Sell like an Aboki: How to create a voice for your business

In a conversation with my boss yesterday, he said something that struck me.  Quickly I jotted it down and told myself I’d research more on it and write about it.

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It is something so simple and common that we have gotten so used to but no one seems to see the ingenuity there.

What do you think of each time you hear the sound of metal clicking together in a rhythm? An Aboki tailor or nail cutter. Even a cobbler.

Simple but powerful marketing. They do not need to say a word, shout or hawk themselves like your Okpa or Ewa goyin seller would do. 

But you see their scissors and metal? That’s all they need for promotion.

Simple psychology. Each time you hear that sound, you already assume it is them.

Your business needs a brand voice.

Brand voice is the distinct personality a brand takes on in its communications. It is what your customers identify you with. You do not need to shout for them to know it is you. They already recognize your brand voice from afar. 

You cannot build a distinct brand personality without a brand voice. How you write, how you communicate and how you appear to your audience. Your market alone does not give you a brand. No matter how good your products are. Your written content needs to carry a distinct identity just like every other element of your brand. That is what stands you out.

Statistics have shown that 40% of what makes a brand stands out is their voice. Your presentation and personality comes next.

To get your brand voice in order you’d need to do the below listed 5 things.

1. Create a document guide.

To begin, you have to document just how you want your voice to be. It could be by the copies you write, how you word your marketing or how you generally write whatever reflects your brand. It is necessary to set a template so you do not have a scattergun approach. 

2. Audit your current voice

Take a look at your current voice, review your posts, writeups and your communication patterns and you’d have an idea on which style best suits you. Is it humor and cheekiness or poise and business like? Your audit would show you the best voice that suits your brand and the one your audience best responds to.

3. Identify your audience

Just to be sure you’re not using the wrong voice for your audience, you would need to identify your brand and how best to speak to them. You cannot use the same voice that would appeal to GenZ for people born in the 90s or 80s. They might not relate with it. A few might, but the majority would not. That is why you should identify your audience.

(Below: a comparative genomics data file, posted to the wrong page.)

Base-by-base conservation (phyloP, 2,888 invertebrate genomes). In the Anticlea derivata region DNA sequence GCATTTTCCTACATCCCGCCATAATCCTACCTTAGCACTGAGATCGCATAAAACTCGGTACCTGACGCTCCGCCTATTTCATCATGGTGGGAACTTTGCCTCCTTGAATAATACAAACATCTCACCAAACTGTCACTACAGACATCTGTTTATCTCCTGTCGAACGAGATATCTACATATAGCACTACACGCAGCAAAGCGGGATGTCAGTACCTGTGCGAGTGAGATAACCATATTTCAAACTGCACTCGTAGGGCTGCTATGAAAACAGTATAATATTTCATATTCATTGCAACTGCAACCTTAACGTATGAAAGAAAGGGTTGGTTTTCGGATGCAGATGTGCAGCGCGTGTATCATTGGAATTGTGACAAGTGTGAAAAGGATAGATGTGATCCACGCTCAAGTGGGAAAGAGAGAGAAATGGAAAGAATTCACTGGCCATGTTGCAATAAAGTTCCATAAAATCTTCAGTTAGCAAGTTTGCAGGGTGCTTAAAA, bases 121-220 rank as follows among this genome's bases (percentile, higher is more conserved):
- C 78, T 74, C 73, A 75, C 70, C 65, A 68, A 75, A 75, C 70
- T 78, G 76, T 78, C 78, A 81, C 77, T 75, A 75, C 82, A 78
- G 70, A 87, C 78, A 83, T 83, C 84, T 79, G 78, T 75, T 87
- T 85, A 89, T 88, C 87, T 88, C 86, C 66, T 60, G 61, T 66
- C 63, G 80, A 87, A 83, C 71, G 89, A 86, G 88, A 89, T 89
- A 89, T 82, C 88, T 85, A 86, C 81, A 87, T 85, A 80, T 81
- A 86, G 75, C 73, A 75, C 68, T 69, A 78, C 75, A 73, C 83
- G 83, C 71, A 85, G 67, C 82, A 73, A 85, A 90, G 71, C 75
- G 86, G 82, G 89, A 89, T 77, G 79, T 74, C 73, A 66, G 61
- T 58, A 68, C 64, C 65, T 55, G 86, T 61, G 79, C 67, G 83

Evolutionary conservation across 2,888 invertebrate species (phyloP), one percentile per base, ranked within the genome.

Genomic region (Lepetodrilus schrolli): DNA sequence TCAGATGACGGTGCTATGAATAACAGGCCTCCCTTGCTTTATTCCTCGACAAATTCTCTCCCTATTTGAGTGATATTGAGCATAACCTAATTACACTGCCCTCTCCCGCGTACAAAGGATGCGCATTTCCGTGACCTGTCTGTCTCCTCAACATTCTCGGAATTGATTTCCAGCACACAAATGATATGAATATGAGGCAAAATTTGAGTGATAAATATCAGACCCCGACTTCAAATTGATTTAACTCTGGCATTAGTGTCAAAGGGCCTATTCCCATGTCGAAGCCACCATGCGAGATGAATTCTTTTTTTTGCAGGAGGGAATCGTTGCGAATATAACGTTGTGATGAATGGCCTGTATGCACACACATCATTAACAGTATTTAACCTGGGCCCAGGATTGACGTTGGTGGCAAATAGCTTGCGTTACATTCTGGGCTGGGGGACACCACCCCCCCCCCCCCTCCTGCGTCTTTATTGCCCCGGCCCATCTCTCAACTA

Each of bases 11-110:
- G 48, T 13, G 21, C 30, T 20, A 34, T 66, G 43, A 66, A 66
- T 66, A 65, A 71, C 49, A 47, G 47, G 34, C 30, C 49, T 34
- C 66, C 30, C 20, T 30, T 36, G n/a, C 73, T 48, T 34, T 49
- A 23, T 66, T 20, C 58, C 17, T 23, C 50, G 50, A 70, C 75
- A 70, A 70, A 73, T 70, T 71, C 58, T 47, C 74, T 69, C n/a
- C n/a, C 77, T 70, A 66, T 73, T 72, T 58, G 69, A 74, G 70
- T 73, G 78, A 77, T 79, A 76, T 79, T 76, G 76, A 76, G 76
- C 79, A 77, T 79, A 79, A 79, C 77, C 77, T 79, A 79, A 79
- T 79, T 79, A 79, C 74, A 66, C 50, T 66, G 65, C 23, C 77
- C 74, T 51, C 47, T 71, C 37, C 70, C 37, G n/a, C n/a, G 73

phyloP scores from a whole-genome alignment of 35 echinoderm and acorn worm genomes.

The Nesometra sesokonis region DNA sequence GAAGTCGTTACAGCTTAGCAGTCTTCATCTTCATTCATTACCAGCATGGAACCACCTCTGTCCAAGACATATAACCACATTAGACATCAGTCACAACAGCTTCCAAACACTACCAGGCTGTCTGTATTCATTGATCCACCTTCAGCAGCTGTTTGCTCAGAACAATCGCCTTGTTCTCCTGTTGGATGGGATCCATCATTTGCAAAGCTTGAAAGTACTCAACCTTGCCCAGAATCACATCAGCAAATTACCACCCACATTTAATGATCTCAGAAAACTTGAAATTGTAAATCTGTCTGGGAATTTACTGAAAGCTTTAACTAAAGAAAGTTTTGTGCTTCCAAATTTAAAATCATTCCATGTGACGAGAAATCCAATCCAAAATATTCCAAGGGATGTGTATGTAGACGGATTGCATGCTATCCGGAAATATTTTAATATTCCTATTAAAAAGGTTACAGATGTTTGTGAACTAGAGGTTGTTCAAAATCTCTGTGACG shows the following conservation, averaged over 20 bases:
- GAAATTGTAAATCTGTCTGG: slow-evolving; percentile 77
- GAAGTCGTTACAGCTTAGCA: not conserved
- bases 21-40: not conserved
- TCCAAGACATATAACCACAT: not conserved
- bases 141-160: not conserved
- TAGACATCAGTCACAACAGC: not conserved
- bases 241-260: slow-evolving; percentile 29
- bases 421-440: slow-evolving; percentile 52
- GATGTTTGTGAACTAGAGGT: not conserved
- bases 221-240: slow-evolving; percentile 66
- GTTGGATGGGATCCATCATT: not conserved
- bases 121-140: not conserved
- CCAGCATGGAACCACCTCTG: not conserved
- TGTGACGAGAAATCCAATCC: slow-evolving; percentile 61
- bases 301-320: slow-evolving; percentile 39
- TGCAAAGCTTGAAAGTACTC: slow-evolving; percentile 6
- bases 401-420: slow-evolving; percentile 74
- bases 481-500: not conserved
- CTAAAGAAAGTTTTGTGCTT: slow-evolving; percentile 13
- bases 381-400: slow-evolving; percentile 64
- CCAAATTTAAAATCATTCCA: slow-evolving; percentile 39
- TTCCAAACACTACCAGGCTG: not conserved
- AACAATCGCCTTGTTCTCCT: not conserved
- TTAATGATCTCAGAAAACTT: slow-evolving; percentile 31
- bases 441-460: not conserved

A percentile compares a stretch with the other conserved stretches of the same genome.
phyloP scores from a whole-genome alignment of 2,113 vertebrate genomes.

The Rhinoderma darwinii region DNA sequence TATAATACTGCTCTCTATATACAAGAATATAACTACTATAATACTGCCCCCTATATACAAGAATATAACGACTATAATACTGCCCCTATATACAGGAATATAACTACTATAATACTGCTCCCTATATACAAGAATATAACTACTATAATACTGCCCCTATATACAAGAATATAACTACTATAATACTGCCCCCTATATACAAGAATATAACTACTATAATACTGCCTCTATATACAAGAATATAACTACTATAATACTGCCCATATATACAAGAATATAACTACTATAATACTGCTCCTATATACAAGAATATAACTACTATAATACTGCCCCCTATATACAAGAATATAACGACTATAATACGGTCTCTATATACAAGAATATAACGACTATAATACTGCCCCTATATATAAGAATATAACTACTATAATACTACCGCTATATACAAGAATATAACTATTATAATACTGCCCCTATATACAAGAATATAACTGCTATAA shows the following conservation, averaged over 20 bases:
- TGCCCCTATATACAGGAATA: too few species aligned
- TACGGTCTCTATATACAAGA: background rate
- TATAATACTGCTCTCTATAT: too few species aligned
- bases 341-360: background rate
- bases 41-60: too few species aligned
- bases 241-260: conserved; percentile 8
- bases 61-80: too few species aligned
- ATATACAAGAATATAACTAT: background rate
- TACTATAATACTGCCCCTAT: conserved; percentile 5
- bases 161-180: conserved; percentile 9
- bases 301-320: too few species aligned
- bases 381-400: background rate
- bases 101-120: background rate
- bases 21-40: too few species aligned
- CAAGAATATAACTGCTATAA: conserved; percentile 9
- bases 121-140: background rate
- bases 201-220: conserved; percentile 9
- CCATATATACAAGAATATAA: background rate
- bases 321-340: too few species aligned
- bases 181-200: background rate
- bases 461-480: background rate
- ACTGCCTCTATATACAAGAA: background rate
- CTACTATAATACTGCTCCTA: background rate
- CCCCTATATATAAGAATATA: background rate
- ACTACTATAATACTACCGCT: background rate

4. Know your tone

In relating with your audience, you have to know which tone fits different scenarios. Your brand tone is quite different from your brand voice. Your brand voice is simply what you say while your tone is how you say it.  The way you would speak to a customer that may want to buy something for the first time, would be different from the way you speak to a returning customer. Same way the way you write your business posts would be different from how you respond to customer complaints and reviews.

There are times you would want to appear cool, calm and collected to your customer. And there are times you would want to appear excited, chatty and playful. When pitching to a lead, you would want to sound and appear as an expert in what you do and sell. All that is your tone in action. Know which to use at the right time.

5. Review, Refine & Adapt

Creating a brand voice is not a one time effort. It will take you reviewing and refining your voice to get the perfect fit. And even when you do, you’d continuously need to adapt to new market voices to stay in sync with trends. The way people communicated 5 years ago online with abbreviations are not in vogue anymore today. During the covid year, there was a marked difference in how brands communicated and appeared to their audience. Time, events and happenings change market voice so you would need to keep to trend.

To be successful at defining your brand voice, you’d need to take a look at brands in your niche and industry and then model your voice organically to promote your business.

Do you have a brand voice?




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Tech Enthusiast, creative writer, marketing Strategist, Editorial head Lovablevibes International, Lead Content Creator/Creative Strategist - TinkaSave Nigeria and Content Contributor, Psifon.Org

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